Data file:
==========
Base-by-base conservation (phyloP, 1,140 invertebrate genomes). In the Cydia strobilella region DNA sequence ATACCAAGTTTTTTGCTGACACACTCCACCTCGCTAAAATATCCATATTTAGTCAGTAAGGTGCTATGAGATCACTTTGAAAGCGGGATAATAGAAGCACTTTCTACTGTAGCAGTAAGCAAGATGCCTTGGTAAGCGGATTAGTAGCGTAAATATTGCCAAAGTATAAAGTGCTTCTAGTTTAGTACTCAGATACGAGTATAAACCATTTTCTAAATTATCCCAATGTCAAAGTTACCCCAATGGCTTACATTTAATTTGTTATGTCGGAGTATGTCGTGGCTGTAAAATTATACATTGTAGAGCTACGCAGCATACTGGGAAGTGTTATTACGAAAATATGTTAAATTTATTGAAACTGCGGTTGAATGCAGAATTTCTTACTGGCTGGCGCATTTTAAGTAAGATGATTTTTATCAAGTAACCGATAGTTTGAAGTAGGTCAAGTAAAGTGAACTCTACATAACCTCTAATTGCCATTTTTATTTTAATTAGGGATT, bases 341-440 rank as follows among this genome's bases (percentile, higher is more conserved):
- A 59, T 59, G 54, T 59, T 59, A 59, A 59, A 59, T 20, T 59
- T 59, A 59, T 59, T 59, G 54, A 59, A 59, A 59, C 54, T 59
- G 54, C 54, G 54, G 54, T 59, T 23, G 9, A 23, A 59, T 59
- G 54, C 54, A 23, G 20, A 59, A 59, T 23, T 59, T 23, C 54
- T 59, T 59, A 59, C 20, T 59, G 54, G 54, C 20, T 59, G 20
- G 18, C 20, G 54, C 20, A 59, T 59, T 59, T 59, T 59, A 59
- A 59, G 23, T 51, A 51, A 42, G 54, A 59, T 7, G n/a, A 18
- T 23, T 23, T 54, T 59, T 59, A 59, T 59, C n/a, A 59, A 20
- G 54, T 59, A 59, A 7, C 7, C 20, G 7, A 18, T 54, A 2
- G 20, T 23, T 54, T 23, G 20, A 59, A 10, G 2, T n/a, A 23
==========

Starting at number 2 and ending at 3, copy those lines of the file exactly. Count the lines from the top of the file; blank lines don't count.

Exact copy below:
- A 59, T 59, G 54, T 59, T 59, A 59, A 59, A 59, T 20, T 59
- T 59, A 59, T 59, T 59, G 54, A 59, A 59, A 59, C 54, T 59